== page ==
Companion planting brassicas helps to save space, prevent disease and pests, and keep weeds at bay, while improving the taste and flavour of your crops.
Generally considered cool weather crops, brassicas – such as cabbages, broccoli, cauliflower, kale, kohlrabi, and brussel sprouts – serve as a pretty easy going companions to most plants. That said, there are a few no-nos to look out for, or you’ll end up stunting growth!
When you’re planting anything with the view of companion planting, you need to consider the physical needs of the crop as not to plant anything that disrupts these requirements.
Luckily, brassicas are quite chilled out about conditions. They’re cool weather plants that mature in six to eight weeks and can survive in a range of scenarios. While they like loamy soil, they perform pretty well in clay soil.
Equally, while the full sun certainly helps, brassicas will still provide a great yield with some partial shade too. In this respect, you can plant them close to taller plants that may mottle the sunlight without having to worry.
Be aware that brassicas can be quite thirsty. They like a significant amount of water and moist soil, without being water-logged. Placing them with other water thirsty plants will mean that neither species get enough water, or one out-competes the other.
Brassicas also like a lot of nutrients, so planting them with other heavy feeders causes them to go into competition and can also stunt growth.
Brassica companions can improve yield and flavor by enhancing soil conditions and increasing pollination, or can serve to deter pests and disease.
Enhance Productivity and Flavor
Agastache – Attracts bees which help with pollination to increase yield.
Bush and Pole Beans – Legumes fix nitrogen in the soil by absorbing it from the air and transferring it to the ground. Chop and drop speeds up this process.
Soybeans – Soybeans also work as a nitrogen fixer and provide cover to prevent weeds competing for nutrients.
Beets – Beets put manganese and iron into the soil with leaf drop. Be careful not to plant them next to beans as they’ll stunt the growth of the beans.
Borage – Borage mines minerals from deep in the ground with its taproot, which infiltrate the soil with leaf drop – a great chop and drop mulch plant. Borage also attracts bees to help with pollination.
Buckwheat – Buckwheat can mine nutrients from the soil and air that are not generally available to other plants – especially brassicas.
Carrots – Carrots serve to loosen the soil for brassicas, helping them to anchor roots more effectively and grow taller and stronger.
Dill – Dill enhances the flavor of brassicas, while also stimulating growth. Don’t plant dill near carrots.
Marjoram – Marjoram improves the flavor of pretty much any plant it is placed next to.
Spinach – Spinach works as a complementary cold weather plant, serving as a cover crop to keep weeds back.
Agastache – Plant agastache a row away from brassicas as it will work to attract cabbage moths away from your brassicas, while still serving to attract pollinators.
Borage – Borage deters cabbage moths.
Celery – Celery deters a whole bunch of pests that are damaging to brassicas, especially cabbage worm.
Onions – The pungent scent of onions deters all kinds of pests, especially maggots. Don’t plant onions near peas or beans as they stunt the growth of these legumes.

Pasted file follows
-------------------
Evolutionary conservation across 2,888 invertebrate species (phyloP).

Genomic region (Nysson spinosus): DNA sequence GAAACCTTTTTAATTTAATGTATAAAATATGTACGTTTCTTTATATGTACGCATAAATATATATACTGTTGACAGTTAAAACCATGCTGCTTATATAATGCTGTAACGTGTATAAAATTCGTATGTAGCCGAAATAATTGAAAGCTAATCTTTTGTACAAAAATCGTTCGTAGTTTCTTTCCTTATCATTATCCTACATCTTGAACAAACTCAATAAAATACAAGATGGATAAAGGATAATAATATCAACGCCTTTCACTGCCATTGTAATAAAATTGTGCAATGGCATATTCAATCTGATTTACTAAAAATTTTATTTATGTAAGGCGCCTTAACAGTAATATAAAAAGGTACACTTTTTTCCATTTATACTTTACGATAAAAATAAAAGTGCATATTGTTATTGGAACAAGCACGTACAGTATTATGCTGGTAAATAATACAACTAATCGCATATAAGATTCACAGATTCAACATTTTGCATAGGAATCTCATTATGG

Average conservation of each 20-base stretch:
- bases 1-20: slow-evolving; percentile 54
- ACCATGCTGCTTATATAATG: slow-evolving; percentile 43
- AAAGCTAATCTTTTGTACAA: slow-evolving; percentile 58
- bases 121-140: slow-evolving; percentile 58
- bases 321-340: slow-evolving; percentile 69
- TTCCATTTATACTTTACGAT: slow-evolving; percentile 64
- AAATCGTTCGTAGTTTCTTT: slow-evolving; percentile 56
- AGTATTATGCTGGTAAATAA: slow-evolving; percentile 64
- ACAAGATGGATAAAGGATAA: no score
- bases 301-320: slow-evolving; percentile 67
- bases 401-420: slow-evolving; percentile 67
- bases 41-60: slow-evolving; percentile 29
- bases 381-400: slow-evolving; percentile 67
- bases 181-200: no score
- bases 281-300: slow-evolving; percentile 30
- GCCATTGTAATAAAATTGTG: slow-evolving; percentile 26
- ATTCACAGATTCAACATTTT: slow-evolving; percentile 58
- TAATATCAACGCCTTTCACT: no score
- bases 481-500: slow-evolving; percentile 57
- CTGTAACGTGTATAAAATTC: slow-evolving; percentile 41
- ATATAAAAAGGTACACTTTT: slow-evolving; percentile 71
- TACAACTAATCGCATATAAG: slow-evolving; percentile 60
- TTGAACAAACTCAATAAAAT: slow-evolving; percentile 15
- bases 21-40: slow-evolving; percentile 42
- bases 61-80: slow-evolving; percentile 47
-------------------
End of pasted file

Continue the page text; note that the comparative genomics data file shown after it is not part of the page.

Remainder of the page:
Calendula – Calendula produces a chemical in its root that kills nematodes while also attracting pollinators with the bright colors of the flowers.
Chamomile – Brassica pests don’t like the smell of chamomile, which also attracts pollinators.
Dill – Dill also works to repel cabbage loopers.
Marigolds – Marigolds also release a chemical that kills nematodes, while also detering numerous other pests and attracting pollinators.
Rosemary – Rosemary’s scent repels cabbage moths.
Sage – The scent of sage keeps brassica pests away, including slugs.
Thyme – The smell of thyme keeps away cabbage loopers and cabbage worm.
Garlic – Garlic repels aphids and japanese beetles
Poor Companions for Brassicas
Don’t plant brassicas with:
Sweetcorn/Asparagus/Pumpkins/Watermelons/Mustard Greens/Rue/Grapes – All these plants are heavy feeders that take nutrients away from brassicas, most especially calcium.
Strawberries – Strawberries are notorious for attracting slugs that will devastate your brassica crop.
Nightshades – Nightshade attract verticillium wilt, which will damage brassicas. This is especially true of peppers.
Radish – Radishes just don’t like brassicas, and neither perform well when planted together.
To sum up…
Brassicas are quite easy going plants which provide a great yield in various conditions. However, pests like cabbage loopers, cabbage worm, and cabbage moths can really have an impact on their development and your resulting yield.
Getting companions in the ground that have strong aromatic properties help to deter these pests and lead to healthy growth for brassicas. Equally, plants like agastache can pull these pests away from your brassicas, so having a healthy supply a row away will work well for you.
Try to find plants that harvest nutrients and place them in the topsoil, like dynamic accumulators, such as buckwheat and borage, and nitrogen fixers, like beans and peas.
Emmy Jenkins, AKA Permie Emmy, has spent many years traveling around the globe and working remotely, dipping her toes into a myriad of disciplines. Having spent several years volunteering on sustainable farms, Emmy chose to delve deeper into permaculture theory to understand the social and economic patterns often neglected in the philosophy. When she’s not planting edible gardens and frolicking the jungle, she’s consulting on projects around the world to help permaculturalists to understand regenerative ‘Fairshare’ economic patterns and to encourage People Care patterns that focus on biomimicry.